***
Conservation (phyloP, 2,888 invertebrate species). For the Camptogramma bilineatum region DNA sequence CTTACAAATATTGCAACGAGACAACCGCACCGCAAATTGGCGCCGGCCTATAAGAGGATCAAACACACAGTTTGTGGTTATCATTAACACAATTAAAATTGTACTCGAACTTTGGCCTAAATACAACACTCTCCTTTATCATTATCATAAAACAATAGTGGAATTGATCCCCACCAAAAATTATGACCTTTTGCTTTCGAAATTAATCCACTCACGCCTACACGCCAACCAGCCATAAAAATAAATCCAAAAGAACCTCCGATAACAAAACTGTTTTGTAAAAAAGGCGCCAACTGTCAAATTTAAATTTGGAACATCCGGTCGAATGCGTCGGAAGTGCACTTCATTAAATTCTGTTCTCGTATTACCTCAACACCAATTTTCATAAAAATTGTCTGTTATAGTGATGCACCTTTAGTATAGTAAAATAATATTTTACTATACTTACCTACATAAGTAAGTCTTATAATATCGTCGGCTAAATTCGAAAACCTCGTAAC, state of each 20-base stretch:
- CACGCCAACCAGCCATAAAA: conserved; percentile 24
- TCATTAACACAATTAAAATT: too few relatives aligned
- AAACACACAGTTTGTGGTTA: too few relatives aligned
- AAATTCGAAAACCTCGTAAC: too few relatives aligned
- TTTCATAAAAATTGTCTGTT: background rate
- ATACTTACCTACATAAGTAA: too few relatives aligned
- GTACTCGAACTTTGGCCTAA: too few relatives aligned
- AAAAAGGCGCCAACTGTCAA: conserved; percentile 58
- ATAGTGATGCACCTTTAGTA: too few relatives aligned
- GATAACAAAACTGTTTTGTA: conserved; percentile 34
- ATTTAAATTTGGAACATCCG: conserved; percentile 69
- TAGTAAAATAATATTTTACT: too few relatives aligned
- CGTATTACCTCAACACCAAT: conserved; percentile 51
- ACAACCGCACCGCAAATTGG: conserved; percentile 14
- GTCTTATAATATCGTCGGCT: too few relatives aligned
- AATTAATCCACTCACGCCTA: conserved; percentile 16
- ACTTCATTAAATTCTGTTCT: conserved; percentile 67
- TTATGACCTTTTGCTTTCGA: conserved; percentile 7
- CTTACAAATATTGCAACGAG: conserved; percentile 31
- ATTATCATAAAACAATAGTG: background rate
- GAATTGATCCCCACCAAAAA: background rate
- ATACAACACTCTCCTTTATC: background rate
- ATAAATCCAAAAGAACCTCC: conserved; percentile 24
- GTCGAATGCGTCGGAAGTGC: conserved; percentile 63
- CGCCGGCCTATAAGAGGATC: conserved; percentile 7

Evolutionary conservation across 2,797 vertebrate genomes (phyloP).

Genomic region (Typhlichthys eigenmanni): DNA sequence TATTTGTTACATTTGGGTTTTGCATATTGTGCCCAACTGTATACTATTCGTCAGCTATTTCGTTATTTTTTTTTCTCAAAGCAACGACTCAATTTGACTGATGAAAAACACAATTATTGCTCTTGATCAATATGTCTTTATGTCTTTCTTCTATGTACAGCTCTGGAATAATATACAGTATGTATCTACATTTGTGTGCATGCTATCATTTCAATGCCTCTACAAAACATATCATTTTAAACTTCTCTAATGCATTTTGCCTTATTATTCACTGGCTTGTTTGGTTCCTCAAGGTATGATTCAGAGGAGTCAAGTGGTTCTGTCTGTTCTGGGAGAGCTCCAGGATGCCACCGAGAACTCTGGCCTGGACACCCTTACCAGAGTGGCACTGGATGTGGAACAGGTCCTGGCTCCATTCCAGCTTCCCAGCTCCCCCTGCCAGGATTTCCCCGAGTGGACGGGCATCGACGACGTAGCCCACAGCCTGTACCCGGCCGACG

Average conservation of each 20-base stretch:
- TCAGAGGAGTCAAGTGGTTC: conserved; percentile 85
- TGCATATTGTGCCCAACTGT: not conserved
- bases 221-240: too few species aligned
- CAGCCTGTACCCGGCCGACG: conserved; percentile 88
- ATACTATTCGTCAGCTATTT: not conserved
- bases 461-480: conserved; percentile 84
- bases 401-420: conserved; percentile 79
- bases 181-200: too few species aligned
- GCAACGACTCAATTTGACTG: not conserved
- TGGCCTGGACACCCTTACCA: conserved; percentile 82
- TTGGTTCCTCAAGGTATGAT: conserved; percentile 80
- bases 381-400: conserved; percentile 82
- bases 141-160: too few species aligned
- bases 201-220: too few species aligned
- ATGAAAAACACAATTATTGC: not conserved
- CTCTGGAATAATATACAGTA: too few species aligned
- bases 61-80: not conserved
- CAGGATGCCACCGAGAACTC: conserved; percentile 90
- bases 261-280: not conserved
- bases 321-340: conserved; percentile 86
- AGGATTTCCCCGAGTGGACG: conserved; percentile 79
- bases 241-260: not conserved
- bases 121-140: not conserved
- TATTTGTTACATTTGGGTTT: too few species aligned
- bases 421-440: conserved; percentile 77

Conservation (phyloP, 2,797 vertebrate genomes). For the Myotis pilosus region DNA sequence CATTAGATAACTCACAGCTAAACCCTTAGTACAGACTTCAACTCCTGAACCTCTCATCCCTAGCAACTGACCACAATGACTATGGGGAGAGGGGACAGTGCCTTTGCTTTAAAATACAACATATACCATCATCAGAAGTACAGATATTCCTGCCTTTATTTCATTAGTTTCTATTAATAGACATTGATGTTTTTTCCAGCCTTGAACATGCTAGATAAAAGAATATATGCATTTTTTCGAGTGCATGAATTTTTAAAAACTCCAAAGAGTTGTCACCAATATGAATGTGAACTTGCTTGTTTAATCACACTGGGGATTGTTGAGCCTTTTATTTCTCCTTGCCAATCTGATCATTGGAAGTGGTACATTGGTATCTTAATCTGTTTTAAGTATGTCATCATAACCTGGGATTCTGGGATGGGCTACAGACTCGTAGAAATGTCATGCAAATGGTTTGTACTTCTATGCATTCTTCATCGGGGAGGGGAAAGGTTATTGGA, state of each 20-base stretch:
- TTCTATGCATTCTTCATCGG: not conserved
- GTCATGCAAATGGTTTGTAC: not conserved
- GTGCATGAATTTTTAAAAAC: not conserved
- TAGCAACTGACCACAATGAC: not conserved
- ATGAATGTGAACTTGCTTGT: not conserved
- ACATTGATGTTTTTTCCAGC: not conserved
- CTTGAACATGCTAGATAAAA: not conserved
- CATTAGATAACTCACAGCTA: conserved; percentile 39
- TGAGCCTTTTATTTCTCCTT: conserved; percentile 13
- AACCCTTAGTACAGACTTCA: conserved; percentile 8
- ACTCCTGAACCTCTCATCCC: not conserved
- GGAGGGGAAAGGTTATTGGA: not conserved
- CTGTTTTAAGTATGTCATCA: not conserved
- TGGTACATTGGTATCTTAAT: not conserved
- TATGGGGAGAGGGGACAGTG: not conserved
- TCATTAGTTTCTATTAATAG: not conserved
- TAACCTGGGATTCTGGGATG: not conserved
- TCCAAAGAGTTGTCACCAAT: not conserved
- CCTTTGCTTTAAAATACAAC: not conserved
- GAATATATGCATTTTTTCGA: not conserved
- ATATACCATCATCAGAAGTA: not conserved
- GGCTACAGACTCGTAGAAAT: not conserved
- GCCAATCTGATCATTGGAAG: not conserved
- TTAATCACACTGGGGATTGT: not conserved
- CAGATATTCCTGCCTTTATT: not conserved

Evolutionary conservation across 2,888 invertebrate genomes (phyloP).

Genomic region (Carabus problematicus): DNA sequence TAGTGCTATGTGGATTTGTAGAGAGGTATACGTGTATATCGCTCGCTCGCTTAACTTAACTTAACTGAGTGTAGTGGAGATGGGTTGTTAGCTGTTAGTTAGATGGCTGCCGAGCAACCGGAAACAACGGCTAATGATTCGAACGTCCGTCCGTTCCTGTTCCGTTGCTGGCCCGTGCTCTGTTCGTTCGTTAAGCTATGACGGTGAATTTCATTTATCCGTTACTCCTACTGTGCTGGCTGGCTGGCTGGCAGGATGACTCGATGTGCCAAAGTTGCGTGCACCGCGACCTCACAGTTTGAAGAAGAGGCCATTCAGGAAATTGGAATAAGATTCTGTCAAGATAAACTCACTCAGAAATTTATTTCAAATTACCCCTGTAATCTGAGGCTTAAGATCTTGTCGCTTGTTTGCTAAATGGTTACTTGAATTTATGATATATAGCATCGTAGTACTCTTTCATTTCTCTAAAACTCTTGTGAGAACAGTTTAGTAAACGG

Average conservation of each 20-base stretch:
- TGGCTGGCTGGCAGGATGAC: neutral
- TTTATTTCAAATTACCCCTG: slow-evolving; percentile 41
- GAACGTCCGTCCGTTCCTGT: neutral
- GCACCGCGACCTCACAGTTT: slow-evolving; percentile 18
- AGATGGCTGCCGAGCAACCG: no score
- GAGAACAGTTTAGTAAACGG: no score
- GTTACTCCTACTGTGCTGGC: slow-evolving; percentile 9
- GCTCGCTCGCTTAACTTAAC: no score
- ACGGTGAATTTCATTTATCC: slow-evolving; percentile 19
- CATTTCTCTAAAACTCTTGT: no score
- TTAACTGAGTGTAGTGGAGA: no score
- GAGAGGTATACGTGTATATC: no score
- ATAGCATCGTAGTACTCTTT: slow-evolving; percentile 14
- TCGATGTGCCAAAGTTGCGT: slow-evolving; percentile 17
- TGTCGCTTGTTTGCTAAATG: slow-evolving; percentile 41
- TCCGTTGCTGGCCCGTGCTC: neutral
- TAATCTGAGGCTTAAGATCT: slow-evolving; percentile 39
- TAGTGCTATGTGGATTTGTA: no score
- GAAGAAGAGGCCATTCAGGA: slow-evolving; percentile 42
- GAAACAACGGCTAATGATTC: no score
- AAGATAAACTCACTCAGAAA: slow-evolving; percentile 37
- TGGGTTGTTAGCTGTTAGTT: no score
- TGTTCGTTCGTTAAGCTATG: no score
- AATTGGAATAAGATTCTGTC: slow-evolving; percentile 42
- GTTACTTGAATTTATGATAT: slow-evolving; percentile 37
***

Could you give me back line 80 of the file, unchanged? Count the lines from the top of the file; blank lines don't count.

- CAGATATTCCTGCCTTTATT: not conserved